HO: A £5m fund for small retailers to buy security devices such as alarms, UV markers or radios and an online assessment tool are part of a new retail crime action plan unveiled by Home Office Minister Alan Campbell. The retail crime action plan (RCAP), which has been drawn up in partnership with the retail industry, details a broad range of actions to tackle crimes against retailers and small businesses.
The risk assessment tool, developed by crime prevention experts (which businesses can complete online) helps to identify simple measures they can take to reduce the risk of crime. A competition to find new ways of 'designing out' crime opportunities in small businesses will be launched in September 2009.
WAG: Communities across Wales are set to benefit from more than £6.4m funding thanks to the Welsh Assembly Government’s Community Facilities and Activities Programme (CFAP). Launched in 2002, CFAP is a grant scheme available to community or voluntary organisations to help support the creation of new facilities & services. In this funding round, 48 projects across Wales have been awarded grants totalling £6.413m.
ScotGov: Further steps to support economic recovery by the water industry have been announced by Infrastructure Minister Stewart Stevenson. The length of the next water industry regulatory period is to be extended by a year to 2015 to give households & businesses more certainty about future charges and ensure the civil engineering industry is provided with a steady rather than fluctuating flow of work.
Changes to the way businesses are charged for their surface water drainage, due to be introduced in 2010, are also being delayed to help avoid unnecessary disruption during the economic downturn. The change would have meant that premises with low rateable values and larger surface areas would pay a higher charge.
ScotGov: 48 Scottish towns will benefit from a share of government cash to help revitalise their town centres & sustain jobs. Nearly £40m has been allocated in this round of funding out of the dedicated £60m fund with applications invited for a £20m second round to be shared out later this year. The closing date for applicants has been extended to 28 August 2009.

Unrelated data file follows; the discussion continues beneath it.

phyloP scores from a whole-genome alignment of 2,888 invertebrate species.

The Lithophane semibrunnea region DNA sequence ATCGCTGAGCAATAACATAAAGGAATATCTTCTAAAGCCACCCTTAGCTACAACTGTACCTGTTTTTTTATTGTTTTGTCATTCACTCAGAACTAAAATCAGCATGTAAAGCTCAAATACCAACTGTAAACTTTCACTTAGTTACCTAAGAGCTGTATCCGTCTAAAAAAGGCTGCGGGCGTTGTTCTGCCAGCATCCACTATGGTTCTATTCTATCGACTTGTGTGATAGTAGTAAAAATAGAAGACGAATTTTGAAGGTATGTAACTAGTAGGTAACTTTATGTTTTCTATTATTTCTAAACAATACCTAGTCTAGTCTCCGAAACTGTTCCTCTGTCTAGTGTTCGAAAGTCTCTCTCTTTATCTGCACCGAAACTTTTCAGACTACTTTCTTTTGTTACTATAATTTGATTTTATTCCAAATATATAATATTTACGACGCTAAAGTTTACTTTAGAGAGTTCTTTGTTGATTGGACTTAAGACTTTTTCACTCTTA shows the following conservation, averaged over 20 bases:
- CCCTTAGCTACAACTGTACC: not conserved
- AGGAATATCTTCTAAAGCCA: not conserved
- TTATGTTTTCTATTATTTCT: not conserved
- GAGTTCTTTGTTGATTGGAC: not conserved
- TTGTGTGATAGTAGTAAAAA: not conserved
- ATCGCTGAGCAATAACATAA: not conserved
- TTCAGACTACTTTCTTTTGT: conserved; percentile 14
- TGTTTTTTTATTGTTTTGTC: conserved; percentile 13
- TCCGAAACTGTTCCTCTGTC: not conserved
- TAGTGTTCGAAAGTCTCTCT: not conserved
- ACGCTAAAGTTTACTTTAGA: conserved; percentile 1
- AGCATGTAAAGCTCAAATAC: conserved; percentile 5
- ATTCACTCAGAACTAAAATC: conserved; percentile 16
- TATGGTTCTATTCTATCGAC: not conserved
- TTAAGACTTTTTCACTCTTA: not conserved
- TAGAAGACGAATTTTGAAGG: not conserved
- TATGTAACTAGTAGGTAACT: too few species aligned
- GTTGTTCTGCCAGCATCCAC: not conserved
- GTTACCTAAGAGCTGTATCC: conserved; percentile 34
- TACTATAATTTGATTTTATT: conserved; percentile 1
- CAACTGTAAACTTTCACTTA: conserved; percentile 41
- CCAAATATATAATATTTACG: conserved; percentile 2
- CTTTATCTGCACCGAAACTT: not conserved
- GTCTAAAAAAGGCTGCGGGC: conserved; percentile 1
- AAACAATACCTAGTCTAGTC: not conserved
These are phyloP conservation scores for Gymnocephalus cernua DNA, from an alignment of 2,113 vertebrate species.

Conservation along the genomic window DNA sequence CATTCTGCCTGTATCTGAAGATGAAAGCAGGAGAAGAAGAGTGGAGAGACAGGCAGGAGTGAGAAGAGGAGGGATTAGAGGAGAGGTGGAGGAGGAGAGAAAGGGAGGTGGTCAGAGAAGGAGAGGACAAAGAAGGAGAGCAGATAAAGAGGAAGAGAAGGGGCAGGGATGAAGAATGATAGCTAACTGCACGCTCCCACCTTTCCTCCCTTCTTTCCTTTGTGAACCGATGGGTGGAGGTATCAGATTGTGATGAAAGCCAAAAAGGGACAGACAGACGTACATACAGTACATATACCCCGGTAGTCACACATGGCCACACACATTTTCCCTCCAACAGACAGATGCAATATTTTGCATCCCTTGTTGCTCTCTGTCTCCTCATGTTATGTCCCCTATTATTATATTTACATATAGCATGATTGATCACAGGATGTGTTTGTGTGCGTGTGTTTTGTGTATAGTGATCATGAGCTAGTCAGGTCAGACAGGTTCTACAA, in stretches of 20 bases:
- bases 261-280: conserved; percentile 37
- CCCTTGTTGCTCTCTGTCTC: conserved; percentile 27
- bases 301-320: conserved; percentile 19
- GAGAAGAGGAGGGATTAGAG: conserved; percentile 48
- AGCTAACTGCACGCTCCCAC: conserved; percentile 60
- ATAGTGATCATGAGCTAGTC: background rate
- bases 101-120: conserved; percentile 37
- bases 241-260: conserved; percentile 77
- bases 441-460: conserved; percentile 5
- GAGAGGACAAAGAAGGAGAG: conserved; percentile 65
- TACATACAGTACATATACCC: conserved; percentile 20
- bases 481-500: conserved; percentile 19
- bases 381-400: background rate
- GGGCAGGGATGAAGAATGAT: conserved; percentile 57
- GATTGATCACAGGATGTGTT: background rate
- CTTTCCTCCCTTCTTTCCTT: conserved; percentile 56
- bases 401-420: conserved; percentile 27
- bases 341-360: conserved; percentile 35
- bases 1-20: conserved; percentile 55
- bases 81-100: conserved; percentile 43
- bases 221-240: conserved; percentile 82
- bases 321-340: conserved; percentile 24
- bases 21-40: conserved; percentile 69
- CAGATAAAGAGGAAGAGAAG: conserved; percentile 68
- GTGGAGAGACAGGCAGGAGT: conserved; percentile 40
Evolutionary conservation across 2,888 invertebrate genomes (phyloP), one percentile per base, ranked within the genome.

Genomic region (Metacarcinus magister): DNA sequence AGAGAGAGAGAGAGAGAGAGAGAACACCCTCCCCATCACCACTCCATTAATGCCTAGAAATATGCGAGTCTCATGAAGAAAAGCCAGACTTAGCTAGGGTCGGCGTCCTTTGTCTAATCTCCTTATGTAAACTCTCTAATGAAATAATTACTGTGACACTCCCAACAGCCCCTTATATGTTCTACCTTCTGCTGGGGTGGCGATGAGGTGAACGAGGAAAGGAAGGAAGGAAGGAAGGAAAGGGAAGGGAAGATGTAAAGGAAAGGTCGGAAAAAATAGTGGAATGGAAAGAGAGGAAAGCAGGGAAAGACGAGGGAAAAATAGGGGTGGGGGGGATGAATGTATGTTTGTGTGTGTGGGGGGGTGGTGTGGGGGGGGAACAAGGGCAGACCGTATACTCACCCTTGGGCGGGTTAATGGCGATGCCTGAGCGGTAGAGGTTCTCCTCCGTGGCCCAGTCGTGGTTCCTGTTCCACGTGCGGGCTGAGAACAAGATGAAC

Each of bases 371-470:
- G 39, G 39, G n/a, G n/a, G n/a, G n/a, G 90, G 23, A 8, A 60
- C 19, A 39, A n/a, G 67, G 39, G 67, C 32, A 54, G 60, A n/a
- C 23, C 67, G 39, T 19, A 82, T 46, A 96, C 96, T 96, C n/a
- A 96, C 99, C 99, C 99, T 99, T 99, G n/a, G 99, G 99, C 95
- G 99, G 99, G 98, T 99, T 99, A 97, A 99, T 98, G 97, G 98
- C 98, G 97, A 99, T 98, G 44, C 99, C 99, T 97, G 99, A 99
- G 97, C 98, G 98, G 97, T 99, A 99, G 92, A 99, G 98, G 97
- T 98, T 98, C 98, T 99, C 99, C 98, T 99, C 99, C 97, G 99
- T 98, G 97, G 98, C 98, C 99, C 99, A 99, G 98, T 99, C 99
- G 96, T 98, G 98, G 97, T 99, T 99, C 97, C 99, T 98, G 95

Better retail, business, community & leisure facilities will be created, while many town centres will see public access & transport links improved. The funding will also kick start a number of town centre housing developments.
DFID: The UK is set to remodel its education programme in the world’s poorest countries in an attempt to help children who are considered the hardest to reach & revive international efforts to get all primary aged children into school by 2015.
The Department for International Development is launching a public consultation (closes on 30 October 2009) to investigate a range of options that will help shape a new education strategy. The consultation is calling on the UK’s leading education experts, teachers, charity workers, NGOs and others to apply their knowledge & experience. The consultation will inform a new education strategy which will be published later this year.
The consultation will look at how to improve access for children in countries affected by conflict & instability alongside improving education for girls, better teachers & curricula focussed on jobs. As well as getting more children into school it's also important to ensure those attending continue to do so and the quality of their learning is improved. Around the world 75 million primary aged children are still not in school.
DFID: The UK has announced new support to clear northern Sri Lanka of thousands of mines & unexploded bombs left over from decades of fighting. The Department for International Development will give the Mines Advisory Group (MAG) a £500,000 grant to help survey minefields and pinpoint unexploded ordinance so they can be safely disposed of.
With DFID’s funding, MAG will be able to survey and help clear villages, roads & agricultural land in the northern areas worst affected by the conflict. This contribution is the first stage of the DFID’s 3-part early recovery strategy and will enable civilians to return to land which is declared free from land mines and unexploded ordnance.
WAG: The Welsh Assembly Government and the Welsh Language Board have signed a memorandum of understanding to work together to improve the provision of business advice & support through the medium of Welsh.